It is becoming increasingly obvious to me that Arkansas Democrats have decided it is going to be tough to win on their party’s platform this next year. And with President Obama carrying the banner nationally for them, they are choosing to invest in opposition research on Arkansas Republicans with hopes that they can throw as much mud as possible and hope something sticks.
This past quarter – according to their finance report – they spent almost $60,000 on several "consultants." It is vague from the report exactly what these consultants were paid for, but we do know a little bit about one of them – Reger Research. This is the firm of Alan Reger – one of Washington D.C.’s top opposition researchers.
Here is what Reger had to say in a paper he wrote in 2001 for Campaigns and Elections entitled "Opposition Research: How to Get It Right."
"Opposition research has become an essential part of modern campaigns," wrote Reger. "There are two parts to winning any competitive election. One part is demonstrating that your candidate is competent, capable and has values that match the values of the electorate, and the other is demonstrating that your opponent is incompetent, unethical or does not share and represent the values of the electorate. To do this a campaign must conduct research."
It is apparent to me Arkansas Democrats are looking at polling data and realizing it might be difficult to win with the first part, so they are having to dig up any dirt they can find and sling it around as fast and furiously as they can at Republicans. So how does an oppo researcher go about this? Reger explains.
"Make sure the researcher you hire will focus on the political, as well as on the personal background of the candidate. These are very different skills. One involves analyzing legislation and actions by executive branch officials, while the other involves public records, including the collection and analysis of court, property and business records."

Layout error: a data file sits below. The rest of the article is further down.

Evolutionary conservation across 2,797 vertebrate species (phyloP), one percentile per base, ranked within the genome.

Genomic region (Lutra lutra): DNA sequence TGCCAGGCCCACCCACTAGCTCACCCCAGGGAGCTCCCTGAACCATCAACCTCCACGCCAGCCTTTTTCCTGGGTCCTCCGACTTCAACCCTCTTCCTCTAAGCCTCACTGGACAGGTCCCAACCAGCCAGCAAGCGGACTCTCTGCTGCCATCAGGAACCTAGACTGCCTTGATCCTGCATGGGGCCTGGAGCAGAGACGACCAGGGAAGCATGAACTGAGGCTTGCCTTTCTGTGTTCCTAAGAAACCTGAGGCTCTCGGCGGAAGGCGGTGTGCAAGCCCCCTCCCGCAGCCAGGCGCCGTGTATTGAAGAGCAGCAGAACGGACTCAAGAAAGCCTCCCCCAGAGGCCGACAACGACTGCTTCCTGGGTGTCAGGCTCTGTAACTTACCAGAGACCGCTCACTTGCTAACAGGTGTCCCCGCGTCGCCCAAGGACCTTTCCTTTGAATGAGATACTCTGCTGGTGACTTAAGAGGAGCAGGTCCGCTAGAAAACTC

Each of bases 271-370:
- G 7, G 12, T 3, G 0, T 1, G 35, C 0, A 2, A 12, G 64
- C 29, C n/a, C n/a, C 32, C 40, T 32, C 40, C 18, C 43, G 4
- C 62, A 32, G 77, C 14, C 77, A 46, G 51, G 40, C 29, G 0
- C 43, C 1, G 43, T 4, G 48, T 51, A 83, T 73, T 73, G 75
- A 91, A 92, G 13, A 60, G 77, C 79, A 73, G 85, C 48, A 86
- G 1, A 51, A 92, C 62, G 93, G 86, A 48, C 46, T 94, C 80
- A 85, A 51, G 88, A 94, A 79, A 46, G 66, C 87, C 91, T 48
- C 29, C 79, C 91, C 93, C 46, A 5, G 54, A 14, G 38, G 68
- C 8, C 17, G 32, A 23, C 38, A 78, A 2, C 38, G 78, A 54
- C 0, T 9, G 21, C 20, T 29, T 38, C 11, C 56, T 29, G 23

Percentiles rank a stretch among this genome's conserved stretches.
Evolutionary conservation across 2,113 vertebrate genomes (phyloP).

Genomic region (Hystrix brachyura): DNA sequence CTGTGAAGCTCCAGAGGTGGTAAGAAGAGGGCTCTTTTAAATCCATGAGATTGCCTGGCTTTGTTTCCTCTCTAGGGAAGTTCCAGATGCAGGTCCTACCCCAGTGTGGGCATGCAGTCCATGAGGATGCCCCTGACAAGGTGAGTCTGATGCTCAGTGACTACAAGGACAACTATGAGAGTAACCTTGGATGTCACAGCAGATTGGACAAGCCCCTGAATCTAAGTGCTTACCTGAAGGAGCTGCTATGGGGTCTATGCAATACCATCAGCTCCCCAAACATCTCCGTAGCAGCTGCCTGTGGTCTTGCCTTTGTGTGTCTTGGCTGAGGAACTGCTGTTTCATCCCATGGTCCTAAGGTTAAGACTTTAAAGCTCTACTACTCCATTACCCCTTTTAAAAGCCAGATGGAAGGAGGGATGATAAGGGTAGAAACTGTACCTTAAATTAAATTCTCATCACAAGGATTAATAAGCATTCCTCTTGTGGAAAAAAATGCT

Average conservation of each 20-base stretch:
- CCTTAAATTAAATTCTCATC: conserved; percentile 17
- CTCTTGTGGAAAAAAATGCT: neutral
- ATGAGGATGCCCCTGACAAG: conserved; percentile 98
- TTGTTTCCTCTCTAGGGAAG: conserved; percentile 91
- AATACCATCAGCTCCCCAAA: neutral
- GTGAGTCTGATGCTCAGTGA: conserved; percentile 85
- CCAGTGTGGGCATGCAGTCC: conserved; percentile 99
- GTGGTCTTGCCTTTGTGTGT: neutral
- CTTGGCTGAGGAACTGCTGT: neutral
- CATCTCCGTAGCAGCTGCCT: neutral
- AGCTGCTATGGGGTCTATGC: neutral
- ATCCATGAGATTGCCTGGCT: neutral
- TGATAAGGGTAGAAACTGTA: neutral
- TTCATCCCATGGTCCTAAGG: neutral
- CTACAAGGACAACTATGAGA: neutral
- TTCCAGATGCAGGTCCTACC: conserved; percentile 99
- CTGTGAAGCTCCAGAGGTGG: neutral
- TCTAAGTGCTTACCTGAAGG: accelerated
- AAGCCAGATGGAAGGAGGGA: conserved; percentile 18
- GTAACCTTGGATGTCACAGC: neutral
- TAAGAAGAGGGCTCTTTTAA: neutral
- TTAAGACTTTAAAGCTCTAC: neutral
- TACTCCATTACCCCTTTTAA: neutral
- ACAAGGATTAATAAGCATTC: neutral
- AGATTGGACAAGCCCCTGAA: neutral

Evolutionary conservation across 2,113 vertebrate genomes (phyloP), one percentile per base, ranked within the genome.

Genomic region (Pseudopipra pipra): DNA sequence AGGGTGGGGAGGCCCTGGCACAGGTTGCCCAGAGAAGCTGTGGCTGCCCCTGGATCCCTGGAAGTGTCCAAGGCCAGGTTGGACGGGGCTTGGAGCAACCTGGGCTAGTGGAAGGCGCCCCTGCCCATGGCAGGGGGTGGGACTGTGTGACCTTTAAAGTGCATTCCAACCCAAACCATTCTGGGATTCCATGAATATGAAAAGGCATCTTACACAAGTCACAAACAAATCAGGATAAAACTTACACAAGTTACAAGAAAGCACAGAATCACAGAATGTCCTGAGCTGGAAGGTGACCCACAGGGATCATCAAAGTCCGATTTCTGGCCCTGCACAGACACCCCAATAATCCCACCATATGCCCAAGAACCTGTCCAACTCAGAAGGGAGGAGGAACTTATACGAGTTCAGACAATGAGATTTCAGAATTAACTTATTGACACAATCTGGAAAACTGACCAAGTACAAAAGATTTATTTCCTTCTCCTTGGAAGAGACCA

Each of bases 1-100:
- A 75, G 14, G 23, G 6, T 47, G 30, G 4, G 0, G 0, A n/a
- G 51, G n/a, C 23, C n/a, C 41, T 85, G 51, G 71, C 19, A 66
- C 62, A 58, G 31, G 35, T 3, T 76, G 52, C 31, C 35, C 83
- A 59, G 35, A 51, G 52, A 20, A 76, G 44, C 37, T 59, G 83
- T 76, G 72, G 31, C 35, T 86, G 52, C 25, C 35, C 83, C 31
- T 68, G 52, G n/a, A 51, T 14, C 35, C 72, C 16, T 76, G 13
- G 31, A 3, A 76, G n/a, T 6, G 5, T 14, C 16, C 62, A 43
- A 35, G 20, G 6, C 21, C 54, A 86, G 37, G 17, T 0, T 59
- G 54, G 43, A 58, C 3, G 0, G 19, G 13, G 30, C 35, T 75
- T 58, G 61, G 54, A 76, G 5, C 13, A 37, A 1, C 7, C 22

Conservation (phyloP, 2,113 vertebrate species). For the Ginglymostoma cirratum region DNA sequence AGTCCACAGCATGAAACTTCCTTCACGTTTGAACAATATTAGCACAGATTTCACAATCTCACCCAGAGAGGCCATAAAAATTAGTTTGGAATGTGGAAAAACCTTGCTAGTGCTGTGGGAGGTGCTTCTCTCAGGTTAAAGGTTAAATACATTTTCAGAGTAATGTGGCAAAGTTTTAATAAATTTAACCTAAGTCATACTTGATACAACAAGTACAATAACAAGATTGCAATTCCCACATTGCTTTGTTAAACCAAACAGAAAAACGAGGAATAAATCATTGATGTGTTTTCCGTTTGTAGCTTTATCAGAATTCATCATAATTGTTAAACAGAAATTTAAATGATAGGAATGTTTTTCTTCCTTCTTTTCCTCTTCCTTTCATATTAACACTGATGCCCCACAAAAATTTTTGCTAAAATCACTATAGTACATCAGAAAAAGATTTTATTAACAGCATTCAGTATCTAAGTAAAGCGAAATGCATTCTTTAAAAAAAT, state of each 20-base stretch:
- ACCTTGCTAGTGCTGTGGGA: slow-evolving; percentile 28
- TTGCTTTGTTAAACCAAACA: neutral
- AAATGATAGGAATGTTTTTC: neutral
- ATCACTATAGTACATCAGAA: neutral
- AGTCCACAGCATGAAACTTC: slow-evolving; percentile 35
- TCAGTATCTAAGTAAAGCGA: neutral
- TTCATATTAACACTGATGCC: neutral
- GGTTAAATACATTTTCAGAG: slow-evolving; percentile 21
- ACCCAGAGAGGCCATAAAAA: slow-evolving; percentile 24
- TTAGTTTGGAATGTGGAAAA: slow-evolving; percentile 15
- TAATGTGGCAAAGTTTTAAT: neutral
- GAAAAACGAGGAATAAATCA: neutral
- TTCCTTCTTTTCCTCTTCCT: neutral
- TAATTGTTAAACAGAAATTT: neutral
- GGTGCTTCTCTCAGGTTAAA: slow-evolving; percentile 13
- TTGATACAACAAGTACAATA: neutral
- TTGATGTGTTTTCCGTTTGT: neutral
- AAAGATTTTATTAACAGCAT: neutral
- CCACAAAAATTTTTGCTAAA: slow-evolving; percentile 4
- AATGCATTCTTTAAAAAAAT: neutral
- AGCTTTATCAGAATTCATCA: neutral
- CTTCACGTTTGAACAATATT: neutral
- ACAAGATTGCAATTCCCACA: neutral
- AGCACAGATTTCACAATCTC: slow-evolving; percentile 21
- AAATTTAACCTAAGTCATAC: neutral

Going after a candidate’s personal life seems to be the course Reger prefers. But connecting the oppo research to the subsequent attacks is tricky as the information is almost always leaked anonymously (See Politico and whoever is leaking oppo on Cain’s past for an example nationally).
One example of its use in Arkansas could be the recent attacks on the daycare business of Rep. Justin Harris, R-West Fork. It is unclear if this is a result of Reger’s research, but it certainly has his signature.
If you haven’t read about it, the liberal Washington-based group, "Americans for Separation of Church and State" sued Harris for asking workers at his daycare to "share the love of Jesus" with the students. The group is about as liberal as any group in the United States with positions such as opposition to "In God We Trust" for our national motto and opposition to laws requiring marriage to be between a man and woman.
Is there a direct connection? Impossible to say as the organization declined to tell the Arkansas News Bureau where they got their information on Harris.
It is fascinating to watch Arkansas Democrats crawl in bed with such an extreme liberal organization and a hard ball oppo Washington researcher. Ironic that it is largely funded by Gov. Beebe’s $881,000 donation to the Democratic Party of Arkansas when Beebe has spoken out so often against "Washington politics."
Of course, Beebe is no stranger to Reger as his campaign paid him over $156,000 for opposition research during his latest campaign, which he used quite effectively against his opponent Jim Keet. Reger is close friends with Beebe’s campaign manager and one of the Arkansas Democrats’ leading consultants, Zac Wright, and even served as a groomsman in Wright’s wedding last year. Wright is currently managing Clark Hall’s campaign for Congress.
Now of course, oppo research is nothing new and both sides have been engaging in the practice for years. But a state party in Arkansas putting significant resources into opposition research in state legislative races to this level and this early is something new.
This is likely due to several factors. First, the fight for a majority in both statehouse chambers is going to be close with the Republicans having the most legitimate shot they have ever had at taking one or both chambers. And with no statewide race other than Congressional races, they can focus heavily on the state legislature. Secondly, the Democratic Party of Arkansas with $1.5 million in the bank has the money to spend. If Republicans had a similar war chest, it is likely they would be investing in some oppo research as well.
One thing is clear. It is going to be a long, dirty 2012 election cycle.